More than a year into the University’s push for diversity and inclusion on campus, this year’s freshman class is only slightly more diverse, numbers that put GW in the middle of the pack among market basket schools.
About 28 percent of freshmen are multicultural, up 1 percentage point from the class of 2014.
Kathryn Napper, associate vice president and dean for undergraduate admissions, said she was “pleased to see this upward trend in the ethnic diversity of the freshman class.”
“The increase in the percentage in ethnic diversity should be applauded, and even though it represents only one percentage point, it is not an insignificant increase in this market environment,” she said.
University spokeswoman Courtney Bowe said there are a number of factors involved in recruiting a freshman class.
“The University remains committed to achieving a more inclusive community and is open to addressing the concerns of students as it relates to this issue,” Bowe said.
According to data from the Office of Institutional Research and Planning, 55 percent of the student body was white last year. This year’s total enrollment diversity has not yet been calculated. Sixty-two percent of the class of 2015 is white, compared to about 64 percent of the class of 2014.
A study last fall reported GW was less diverse than market basket schools, like New York University and Boston University, which both had more than 50 percent students of color in their student bodies.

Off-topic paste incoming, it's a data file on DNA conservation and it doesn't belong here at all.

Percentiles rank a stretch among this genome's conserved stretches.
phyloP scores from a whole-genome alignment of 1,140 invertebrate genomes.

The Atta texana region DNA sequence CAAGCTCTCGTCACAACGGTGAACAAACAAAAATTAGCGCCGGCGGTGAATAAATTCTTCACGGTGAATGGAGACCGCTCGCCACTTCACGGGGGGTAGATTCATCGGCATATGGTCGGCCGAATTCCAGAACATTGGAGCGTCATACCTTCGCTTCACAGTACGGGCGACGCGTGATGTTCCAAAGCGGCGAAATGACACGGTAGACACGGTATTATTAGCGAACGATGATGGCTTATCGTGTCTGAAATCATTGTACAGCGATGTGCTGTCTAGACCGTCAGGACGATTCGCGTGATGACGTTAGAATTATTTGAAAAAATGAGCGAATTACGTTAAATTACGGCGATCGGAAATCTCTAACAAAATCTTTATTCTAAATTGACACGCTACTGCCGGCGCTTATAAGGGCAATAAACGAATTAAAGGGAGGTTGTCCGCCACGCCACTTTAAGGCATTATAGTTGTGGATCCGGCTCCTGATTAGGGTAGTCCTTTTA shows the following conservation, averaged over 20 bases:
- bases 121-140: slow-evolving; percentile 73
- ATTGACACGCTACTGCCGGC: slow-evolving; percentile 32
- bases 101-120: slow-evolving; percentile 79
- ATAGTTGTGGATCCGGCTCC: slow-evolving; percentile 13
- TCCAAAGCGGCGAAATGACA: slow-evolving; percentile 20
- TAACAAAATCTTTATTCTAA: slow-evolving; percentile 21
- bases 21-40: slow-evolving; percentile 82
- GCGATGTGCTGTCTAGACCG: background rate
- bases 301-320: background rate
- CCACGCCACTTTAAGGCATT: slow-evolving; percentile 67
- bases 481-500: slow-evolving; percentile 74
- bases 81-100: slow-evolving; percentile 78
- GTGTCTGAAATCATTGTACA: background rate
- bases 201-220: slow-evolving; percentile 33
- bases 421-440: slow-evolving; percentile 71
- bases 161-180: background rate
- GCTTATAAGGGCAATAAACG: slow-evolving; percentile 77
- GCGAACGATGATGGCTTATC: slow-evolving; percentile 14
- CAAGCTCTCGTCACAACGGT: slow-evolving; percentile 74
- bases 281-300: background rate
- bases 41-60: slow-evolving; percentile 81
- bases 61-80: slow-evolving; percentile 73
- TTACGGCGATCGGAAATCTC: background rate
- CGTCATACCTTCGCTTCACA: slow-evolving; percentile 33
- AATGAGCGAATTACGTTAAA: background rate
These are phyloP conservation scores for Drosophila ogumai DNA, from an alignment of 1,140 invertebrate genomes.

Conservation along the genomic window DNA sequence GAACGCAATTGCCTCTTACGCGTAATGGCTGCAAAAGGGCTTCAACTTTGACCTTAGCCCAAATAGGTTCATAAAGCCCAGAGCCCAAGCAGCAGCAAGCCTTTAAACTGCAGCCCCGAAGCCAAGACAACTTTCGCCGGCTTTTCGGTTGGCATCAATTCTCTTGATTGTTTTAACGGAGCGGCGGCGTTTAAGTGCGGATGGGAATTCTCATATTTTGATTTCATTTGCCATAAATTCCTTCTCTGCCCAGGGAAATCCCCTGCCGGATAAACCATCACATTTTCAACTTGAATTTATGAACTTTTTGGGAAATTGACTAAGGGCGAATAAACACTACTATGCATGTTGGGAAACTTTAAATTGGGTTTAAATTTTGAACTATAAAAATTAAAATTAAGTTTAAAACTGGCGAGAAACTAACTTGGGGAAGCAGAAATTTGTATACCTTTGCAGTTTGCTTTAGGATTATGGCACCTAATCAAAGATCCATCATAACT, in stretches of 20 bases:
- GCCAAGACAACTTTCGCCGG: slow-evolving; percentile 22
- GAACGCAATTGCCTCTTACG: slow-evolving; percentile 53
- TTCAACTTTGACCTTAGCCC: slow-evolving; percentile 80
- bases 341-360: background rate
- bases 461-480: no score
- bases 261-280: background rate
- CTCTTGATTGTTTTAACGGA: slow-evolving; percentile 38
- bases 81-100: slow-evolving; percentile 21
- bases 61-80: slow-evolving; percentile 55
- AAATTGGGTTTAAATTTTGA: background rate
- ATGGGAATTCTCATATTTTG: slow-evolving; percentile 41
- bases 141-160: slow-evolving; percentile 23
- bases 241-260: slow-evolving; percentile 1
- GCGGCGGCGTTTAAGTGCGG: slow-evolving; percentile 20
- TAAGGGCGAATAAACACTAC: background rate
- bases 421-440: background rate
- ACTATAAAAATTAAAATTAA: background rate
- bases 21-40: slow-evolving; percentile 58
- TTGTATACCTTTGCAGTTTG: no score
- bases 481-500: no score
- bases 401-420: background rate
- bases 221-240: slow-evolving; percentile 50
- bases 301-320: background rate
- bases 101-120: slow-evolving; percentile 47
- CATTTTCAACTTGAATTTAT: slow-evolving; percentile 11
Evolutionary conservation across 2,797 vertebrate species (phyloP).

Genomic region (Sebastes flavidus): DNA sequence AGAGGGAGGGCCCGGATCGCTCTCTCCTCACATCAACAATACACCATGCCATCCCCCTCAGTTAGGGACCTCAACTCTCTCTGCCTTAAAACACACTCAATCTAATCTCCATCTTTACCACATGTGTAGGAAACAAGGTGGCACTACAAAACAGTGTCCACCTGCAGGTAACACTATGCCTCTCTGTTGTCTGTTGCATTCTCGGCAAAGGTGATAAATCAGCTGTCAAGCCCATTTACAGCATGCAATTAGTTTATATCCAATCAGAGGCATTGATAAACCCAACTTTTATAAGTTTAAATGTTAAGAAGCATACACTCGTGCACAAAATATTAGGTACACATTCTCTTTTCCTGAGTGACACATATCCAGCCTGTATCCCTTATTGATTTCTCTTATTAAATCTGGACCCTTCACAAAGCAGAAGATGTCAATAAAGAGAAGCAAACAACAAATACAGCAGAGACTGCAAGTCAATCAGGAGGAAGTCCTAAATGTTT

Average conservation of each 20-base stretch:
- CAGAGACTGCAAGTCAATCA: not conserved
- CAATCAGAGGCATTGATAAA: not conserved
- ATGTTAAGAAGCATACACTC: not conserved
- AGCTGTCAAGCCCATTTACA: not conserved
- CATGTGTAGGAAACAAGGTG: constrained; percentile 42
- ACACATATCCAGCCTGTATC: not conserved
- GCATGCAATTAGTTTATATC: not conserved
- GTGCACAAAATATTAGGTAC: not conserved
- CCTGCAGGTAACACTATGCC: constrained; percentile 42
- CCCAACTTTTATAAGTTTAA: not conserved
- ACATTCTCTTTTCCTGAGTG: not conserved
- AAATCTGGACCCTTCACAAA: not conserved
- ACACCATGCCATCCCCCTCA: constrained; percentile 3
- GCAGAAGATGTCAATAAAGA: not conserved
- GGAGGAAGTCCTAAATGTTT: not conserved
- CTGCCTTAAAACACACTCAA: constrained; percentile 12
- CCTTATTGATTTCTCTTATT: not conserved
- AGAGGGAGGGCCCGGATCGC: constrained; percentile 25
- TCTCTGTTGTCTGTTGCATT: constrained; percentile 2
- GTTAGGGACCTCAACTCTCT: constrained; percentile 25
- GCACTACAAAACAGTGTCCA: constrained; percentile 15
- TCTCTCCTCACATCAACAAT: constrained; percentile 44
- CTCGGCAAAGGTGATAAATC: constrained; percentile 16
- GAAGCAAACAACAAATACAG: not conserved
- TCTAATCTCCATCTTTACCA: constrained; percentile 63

Similar institutions have fewer white students making up their freshmen class. The Class of 2015 at New York University, Emory University and Boston University are 48, 44 and 51 percent white respectively.
Attracting students of diverse backgrounds has been a recent priority for GW. In late spring 2010, University President Steven Knapp created the Council on Diversity and Inclusion to plan ways to expand diversity on campus.
This spring, Knapp hired Terri Harris Reed as the University’s first vice provost for diversity and inclusion to spearhead GW’s attempt to attract students from a variety of racial and socioeconomic backgrounds.
Senior Vice Provost for Student and Academic Support Services Robert Chernak said the University has increased its visits to urban high schools and expanded recruiting programs geared toward minority students.
This year, more students reported their race on their applications, giving the University a more precise look at student diversity. About 4 percent of students did not report their races this year, compared to about 13 percent of students last year.
Four percent of freshmen identified as two or more races, compared to 0.7 percent of the student body last year. Nationally, the 2010 Census allowed respondents to identify as multiracial for the first time.
“There is nothing from the admissions perspective that would explain the change in this percentage,” Napper said. “Perhaps students this year are more comfortable in designating ethnicity.”